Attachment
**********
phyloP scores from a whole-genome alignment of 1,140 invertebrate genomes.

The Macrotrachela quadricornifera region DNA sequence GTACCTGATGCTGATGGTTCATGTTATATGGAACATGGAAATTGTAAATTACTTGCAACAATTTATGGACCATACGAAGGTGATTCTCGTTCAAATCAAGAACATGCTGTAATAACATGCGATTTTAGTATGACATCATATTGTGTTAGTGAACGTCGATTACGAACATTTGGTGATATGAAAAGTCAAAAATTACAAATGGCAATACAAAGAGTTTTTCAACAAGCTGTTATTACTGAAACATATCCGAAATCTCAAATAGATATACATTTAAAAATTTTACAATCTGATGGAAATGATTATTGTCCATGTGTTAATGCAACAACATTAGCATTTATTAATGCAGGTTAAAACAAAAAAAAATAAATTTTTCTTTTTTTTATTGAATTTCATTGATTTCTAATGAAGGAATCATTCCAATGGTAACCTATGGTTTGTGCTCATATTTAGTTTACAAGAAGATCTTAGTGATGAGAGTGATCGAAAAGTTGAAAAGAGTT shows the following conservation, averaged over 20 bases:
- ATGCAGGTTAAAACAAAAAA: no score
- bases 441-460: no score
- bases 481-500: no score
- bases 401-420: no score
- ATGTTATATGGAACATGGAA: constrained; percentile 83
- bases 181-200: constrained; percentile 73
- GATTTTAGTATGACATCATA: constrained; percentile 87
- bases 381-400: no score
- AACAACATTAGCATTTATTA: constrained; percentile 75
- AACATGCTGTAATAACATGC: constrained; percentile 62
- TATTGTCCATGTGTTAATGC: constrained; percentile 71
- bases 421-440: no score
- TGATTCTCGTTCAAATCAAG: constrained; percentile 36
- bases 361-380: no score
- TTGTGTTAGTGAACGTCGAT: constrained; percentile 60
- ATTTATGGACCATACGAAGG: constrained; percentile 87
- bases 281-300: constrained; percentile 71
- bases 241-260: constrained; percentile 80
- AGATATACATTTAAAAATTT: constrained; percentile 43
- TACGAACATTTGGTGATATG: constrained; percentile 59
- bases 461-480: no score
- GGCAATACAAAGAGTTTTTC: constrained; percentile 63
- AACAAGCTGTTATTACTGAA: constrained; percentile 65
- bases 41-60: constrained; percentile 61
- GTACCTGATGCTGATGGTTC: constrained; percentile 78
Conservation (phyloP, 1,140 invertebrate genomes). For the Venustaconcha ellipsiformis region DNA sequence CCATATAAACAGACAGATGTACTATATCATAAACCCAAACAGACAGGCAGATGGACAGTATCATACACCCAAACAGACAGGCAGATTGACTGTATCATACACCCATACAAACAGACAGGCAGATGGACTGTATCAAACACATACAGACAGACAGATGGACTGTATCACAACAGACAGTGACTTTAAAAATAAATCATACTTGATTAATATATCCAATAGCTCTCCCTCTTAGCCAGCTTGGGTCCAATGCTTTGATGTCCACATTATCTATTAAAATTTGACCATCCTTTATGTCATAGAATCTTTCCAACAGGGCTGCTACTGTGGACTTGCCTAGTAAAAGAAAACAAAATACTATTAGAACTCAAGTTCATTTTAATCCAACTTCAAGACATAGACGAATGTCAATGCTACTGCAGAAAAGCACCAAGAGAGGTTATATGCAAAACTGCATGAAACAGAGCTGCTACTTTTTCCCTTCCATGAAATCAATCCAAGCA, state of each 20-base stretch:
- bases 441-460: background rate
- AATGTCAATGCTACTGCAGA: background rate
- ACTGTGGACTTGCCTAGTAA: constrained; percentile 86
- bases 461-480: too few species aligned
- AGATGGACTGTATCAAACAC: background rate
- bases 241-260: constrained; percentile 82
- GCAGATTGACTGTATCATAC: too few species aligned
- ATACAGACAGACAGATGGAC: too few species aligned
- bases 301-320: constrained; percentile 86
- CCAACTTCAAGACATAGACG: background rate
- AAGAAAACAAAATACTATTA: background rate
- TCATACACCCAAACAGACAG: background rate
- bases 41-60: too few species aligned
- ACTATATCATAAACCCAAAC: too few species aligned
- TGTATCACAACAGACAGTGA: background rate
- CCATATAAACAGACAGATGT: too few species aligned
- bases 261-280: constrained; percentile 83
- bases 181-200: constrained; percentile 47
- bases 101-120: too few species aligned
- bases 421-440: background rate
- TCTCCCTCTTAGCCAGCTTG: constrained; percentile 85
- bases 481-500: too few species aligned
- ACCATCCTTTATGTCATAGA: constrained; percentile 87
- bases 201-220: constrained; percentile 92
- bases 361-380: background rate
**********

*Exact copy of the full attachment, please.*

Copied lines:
phyloP scores from a whole-genome alignment of 1,140 invertebrate genomes.

The Macrotrachela quadricornifera region DNA sequence GTACCTGATGCTGATGGTTCATGTTATATGGAACATGGAAATTGTAAATTACTTGCAACAATTTATGGACCATACGAAGGTGATTCTCGTTCAAATCAAGAACATGCTGTAATAACATGCGATTTTAGTATGACATCATATTGTGTTAGTGAACGTCGATTACGAACATTTGGTGATATGAAAAGTCAAAAATTACAAATGGCAATACAAAGAGTTTTTCAACAAGCTGTTATTACTGAAACATATCCGAAATCTCAAATAGATATACATTTAAAAATTTTACAATCTGATGGAAATGATTATTGTCCATGTGTTAATGCAACAACATTAGCATTTATTAATGCAGGTTAAAACAAAAAAAAATAAATTTTTCTTTTTTTTATTGAATTTCATTGATTTCTAATGAAGGAATCATTCCAATGGTAACCTATGGTTTGTGCTCATATTTAGTTTACAAGAAGATCTTAGTGATGAGAGTGATCGAAAAGTTGAAAAGAGTT shows the following conservation, averaged over 20 bases:
- ATGCAGGTTAAAACAAAAAA: no score
- bases 441-460: no score
- bases 481-500: no score
- bases 401-420: no score
- ATGTTATATGGAACATGGAA: constrained; percentile 83
- bases 181-200: constrained; percentile 73
- GATTTTAGTATGACATCATA: constrained; percentile 87
- bases 381-400: no score
- AACAACATTAGCATTTATTA: constrained; percentile 75
- AACATGCTGTAATAACATGC: constrained; percentile 62
- TATTGTCCATGTGTTAATGC: constrained; percentile 71
- bases 421-440: no score
- TGATTCTCGTTCAAATCAAG: constrained; percentile 36
- bases 361-380: no score
- TTGTGTTAGTGAACGTCGAT: constrained; percentile 60
- ATTTATGGACCATACGAAGG: constrained; percentile 87
- bases 281-300: constrained; percentile 71
- bases 241-260: constrained; percentile 80
- AGATATACATTTAAAAATTT: constrained; percentile 43
- TACGAACATTTGGTGATATG: constrained; percentile 59
- bases 461-480: no score
- GGCAATACAAAGAGTTTTTC: constrained; percentile 63
- AACAAGCTGTTATTACTGAA: constrained; percentile 65
- bases 41-60: constrained; percentile 61
- GTACCTGATGCTGATGGTTC: constrained; percentile 78
Conservation (phyloP, 1,140 invertebrate genomes). For the Venustaconcha ellipsiformis region DNA sequence CCATATAAACAGACAGATGTACTATATCATAAACCCAAACAGACAGGCAGATGGACAGTATCATACACCCAAACAGACAGGCAGATTGACTGTATCATACACCCATACAAACAGACAGGCAGATGGACTGTATCAAACACATACAGACAGACAGATGGACTGTATCACAACAGACAGTGACTTTAAAAATAAATCATACTTGATTAATATATCCAATAGCTCTCCCTCTTAGCCAGCTTGGGTCCAATGCTTTGATGTCCACATTATCTATTAAAATTTGACCATCCTTTATGTCATAGAATCTTTCCAACAGGGCTGCTACTGTGGACTTGCCTAGTAAAAGAAAACAAAATACTATTAGAACTCAAGTTCATTTTAATCCAACTTCAAGACATAGACGAATGTCAATGCTACTGCAGAAAAGCACCAAGAGAGGTTATATGCAAAACTGCATGAAACAGAGCTGCTACTTTTTCCCTTCCATGAAATCAATCCAAGCA, state of each 20-base stretch:
- bases 441-460: background rate
- AATGTCAATGCTACTGCAGA: background rate
- ACTGTGGACTTGCCTAGTAA: constrained; percentile 86
- bases 461-480: too few species aligned
- AGATGGACTGTATCAAACAC: background rate
- bases 241-260: constrained; percentile 82
- GCAGATTGACTGTATCATAC: too few species aligned
- ATACAGACAGACAGATGGAC: too few species aligned
- bases 301-320: constrained; percentile 86
- CCAACTTCAAGACATAGACG: background rate
- AAGAAAACAAAATACTATTA: background rate
- TCATACACCCAAACAGACAG: background rate
- bases 41-60: too few species aligned
- ACTATATCATAAACCCAAAC: too few species aligned
- TGTATCACAACAGACAGTGA: background rate
- CCATATAAACAGACAGATGT: too few species aligned
- bases 261-280: constrained; percentile 83
- bases 181-200: constrained; percentile 47
- bases 101-120: too few species aligned
- bases 421-440: background rate
- TCTCCCTCTTAGCCAGCTTG: constrained; percentile 85
- bases 481-500: too few species aligned
- ACCATCCTTTATGTCATAGA: constrained; percentile 87
- bases 201-220: constrained; percentile 92
- bases 361-380: background rate